Nigerians and foreigners agree on one thing alike about the country, and that is its vastness of cultures and the uniqueness of it all. But if you want to experience the cultural diversity that Nigeria has to offer, where do you go? Where can you see it all? We share with you amazing insights on some of these places, across the different regions of the country. You would want to bookmark this and plan your trip around Nigeria accordingly. Heads up, forget about Lagos, but don’t forget to remember Lagos.
The Durbar Festival was introduced in colonial times and was celebrated in the major empires of the Hausa city-states of Kano, Katsina, Sokoto, Zaria and Bida. The festival is celebrated three days after the Muslim Eid-El-Fitr holiday and is marked by a parade of beautifully adorned horses and riders who make their way through the city from the city square and unto the Emir’s Palace. Of all the cities who hold the Durbar Festival, that of Kano is the most colourful and biggest.
Argungun Fishing Festival
To mark the end of a 100 year long period of hostility and bad blood between the Sokoto Caliphate and the Kingdom of Kebbi, the Argungun Fishing Festival was initiated to commemorate a period of peace in the waters of the town of Argungun in Kebbi. The festival lasts for four days and sees thousands of fishermen descend on the Argungun River aiming to make the biggest catch from the river. The festival includes music, dance, exhibition of locally made art and craft works as well as water sports competitions.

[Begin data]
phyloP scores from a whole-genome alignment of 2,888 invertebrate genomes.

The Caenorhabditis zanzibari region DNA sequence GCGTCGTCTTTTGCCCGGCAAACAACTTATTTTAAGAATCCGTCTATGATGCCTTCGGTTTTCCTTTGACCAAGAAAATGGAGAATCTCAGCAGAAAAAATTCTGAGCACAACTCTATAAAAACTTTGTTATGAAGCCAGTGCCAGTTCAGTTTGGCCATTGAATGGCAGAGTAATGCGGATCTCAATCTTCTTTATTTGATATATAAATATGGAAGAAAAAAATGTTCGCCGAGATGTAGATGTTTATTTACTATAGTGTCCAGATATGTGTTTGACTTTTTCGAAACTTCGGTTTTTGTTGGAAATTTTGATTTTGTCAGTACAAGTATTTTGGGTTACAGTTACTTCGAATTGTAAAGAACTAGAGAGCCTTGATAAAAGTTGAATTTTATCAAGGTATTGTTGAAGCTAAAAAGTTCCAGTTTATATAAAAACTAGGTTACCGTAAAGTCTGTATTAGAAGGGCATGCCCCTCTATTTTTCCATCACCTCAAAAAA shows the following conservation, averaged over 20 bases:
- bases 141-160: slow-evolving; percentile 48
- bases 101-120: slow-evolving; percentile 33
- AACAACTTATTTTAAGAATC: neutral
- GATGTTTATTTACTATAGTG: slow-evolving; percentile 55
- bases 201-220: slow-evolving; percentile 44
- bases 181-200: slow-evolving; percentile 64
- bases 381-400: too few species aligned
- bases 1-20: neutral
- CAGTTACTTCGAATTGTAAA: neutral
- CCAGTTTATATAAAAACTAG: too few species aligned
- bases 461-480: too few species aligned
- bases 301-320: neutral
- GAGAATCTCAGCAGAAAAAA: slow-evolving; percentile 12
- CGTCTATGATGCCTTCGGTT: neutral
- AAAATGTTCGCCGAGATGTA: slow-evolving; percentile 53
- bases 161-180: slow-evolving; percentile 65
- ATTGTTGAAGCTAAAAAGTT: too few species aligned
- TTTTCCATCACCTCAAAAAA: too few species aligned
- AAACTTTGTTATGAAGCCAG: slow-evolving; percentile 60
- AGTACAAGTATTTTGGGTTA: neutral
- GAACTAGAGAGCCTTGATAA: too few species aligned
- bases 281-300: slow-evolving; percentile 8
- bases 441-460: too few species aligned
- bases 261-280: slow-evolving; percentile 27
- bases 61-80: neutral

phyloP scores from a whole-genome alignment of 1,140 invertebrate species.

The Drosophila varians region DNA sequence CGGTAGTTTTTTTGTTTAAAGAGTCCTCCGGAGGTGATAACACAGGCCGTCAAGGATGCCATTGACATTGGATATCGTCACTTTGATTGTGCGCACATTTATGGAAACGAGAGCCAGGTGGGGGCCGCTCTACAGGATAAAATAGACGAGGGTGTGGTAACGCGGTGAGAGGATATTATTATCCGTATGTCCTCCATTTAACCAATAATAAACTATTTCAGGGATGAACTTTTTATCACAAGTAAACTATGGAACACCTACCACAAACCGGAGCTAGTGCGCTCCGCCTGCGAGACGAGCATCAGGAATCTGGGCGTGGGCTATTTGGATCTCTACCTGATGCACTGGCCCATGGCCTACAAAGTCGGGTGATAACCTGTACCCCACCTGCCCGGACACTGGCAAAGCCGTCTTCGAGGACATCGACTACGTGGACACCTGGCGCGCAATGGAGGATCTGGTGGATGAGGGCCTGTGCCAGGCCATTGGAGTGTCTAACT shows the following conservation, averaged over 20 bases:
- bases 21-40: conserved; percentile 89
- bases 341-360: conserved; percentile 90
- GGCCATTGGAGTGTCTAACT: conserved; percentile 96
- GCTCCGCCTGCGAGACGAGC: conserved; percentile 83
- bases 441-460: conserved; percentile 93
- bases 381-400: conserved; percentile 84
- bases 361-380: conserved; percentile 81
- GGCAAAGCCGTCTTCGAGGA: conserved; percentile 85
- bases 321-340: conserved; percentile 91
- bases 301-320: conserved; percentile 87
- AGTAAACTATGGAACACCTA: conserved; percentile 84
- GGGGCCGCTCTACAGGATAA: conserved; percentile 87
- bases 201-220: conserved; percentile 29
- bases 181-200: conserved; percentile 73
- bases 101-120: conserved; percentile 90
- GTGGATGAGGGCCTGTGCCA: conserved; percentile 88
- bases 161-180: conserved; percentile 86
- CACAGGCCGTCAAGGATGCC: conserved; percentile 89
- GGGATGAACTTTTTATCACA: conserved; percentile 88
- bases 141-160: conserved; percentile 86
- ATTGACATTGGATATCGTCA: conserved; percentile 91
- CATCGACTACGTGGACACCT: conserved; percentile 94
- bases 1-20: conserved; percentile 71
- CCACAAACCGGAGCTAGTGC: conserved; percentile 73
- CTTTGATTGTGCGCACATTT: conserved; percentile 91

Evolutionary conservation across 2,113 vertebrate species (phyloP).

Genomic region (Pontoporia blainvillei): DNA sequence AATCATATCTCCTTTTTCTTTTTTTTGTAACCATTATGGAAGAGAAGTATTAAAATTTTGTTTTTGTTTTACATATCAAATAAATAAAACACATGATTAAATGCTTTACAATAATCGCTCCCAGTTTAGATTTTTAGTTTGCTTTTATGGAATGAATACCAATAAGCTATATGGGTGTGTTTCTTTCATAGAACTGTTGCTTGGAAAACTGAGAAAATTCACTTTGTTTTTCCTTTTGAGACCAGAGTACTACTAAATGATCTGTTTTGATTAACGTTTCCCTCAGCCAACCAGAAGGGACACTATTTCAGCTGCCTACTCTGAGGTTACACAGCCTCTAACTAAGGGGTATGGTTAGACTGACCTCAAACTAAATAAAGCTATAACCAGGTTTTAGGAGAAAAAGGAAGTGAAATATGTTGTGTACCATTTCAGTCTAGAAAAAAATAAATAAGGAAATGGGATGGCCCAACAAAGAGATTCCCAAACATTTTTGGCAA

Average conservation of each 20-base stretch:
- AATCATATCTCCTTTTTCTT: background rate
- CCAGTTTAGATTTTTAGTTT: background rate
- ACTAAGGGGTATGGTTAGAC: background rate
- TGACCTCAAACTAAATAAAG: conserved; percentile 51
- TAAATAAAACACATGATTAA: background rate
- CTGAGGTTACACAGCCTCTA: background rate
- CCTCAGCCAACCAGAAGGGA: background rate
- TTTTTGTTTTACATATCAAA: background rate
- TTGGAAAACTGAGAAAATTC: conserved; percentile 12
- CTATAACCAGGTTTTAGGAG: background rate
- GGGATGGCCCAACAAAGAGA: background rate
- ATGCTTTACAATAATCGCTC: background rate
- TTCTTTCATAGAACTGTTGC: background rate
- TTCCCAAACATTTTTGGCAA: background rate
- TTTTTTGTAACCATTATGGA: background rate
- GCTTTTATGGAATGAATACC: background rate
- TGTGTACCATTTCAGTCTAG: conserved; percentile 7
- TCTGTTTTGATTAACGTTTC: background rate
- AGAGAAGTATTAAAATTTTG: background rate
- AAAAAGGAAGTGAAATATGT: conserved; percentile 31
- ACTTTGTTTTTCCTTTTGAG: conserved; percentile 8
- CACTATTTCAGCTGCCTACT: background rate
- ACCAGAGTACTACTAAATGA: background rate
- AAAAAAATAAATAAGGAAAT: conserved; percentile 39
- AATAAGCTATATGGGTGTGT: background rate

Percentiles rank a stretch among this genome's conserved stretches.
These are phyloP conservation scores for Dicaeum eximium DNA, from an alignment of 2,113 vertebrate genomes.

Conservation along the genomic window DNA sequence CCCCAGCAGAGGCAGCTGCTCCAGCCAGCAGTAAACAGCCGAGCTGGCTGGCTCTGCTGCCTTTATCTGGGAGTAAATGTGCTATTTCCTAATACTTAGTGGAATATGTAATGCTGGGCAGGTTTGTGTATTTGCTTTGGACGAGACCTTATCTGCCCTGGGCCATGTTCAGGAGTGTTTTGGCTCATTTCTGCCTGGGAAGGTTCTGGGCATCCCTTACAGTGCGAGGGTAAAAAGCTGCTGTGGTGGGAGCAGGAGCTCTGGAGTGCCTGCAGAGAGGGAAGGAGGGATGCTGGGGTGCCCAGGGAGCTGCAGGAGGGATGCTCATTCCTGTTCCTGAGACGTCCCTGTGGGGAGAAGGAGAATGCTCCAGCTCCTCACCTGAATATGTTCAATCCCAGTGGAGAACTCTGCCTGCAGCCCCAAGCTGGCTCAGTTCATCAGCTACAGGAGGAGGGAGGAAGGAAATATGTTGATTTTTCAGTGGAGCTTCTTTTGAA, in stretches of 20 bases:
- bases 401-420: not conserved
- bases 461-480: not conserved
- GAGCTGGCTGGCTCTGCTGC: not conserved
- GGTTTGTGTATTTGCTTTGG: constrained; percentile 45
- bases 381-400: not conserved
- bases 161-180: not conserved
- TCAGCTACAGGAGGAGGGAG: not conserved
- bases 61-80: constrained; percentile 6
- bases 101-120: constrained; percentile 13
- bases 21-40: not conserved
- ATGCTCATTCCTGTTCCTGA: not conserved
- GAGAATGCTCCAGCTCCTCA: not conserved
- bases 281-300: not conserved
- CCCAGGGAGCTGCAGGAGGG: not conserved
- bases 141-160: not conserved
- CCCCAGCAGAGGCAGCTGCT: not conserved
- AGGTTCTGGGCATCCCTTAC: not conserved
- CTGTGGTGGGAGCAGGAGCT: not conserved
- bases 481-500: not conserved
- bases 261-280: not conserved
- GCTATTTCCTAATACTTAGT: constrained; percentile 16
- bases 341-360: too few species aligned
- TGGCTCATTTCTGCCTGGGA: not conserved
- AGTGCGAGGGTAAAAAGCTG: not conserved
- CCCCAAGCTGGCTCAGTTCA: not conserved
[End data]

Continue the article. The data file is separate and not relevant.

Ojude Oba Festival
The Ojude Oba Festival is celebrated in Ijebu Ode three days after the celebration of the Muslim celebration of Eid-El-Kabir. The festival attracts indigenes of Ijebu Ode from all over the world for a period of music, dancing, eating recognition of notable sons and daughters of Ijebu Ode who are installed with one title or the other.
Birthed in 2006, the Calabar festival has transformed the face of tourism in Cross River state. Hotels in Calabar are always reported to be fully booked during this period. The festival features troupe parades in colorful and very creative costumes, music performances, stage plays and several other events lasting through the entire month of December. It has been called Africa’s biggest street party and always strives to live up to that tag at every year’s event.
New Yam festival
The New Yam Festival marks the beginning of the new harvest season which happens around the month of August. The New Yam festival is observed by several cultural groups in West Africa but is chiefly celebrated by the Igbo’s of Eastern Nigeria and the Idoma’s and Tiv’s of the middle belt region of the country. Activities to celebrate the festival, which may last from one day to an entire week, depending on the community includes yam eating, traditional rites by the king of the community, cultural dances, and masquerade display.
Held at the end of the rainy season in the Osun Oshogbo Sacred Groove, the Osun Festival is a weeklong period of festivity in honor of the river goddess Osun who is the deity of fertility, love, and sexuality.
Eyo Festival is celebrated in Lagos and is also referred to as the Adamu Orisha Play. The Eyo Festival sees the emergence of the Eyo Masquerade who are all dressed in white and are said to represent spirits of the dead. The masquerades make a procession through the heart of Lagos, from Idumota to the Iga Idunganran, the official residence of the Oba of Lagos where they pay homage to the King.
If you want to watch the festival book a hotel room in Lagos Island, get a suite with a good view and you can watch the entire length of the procession from your hotel room.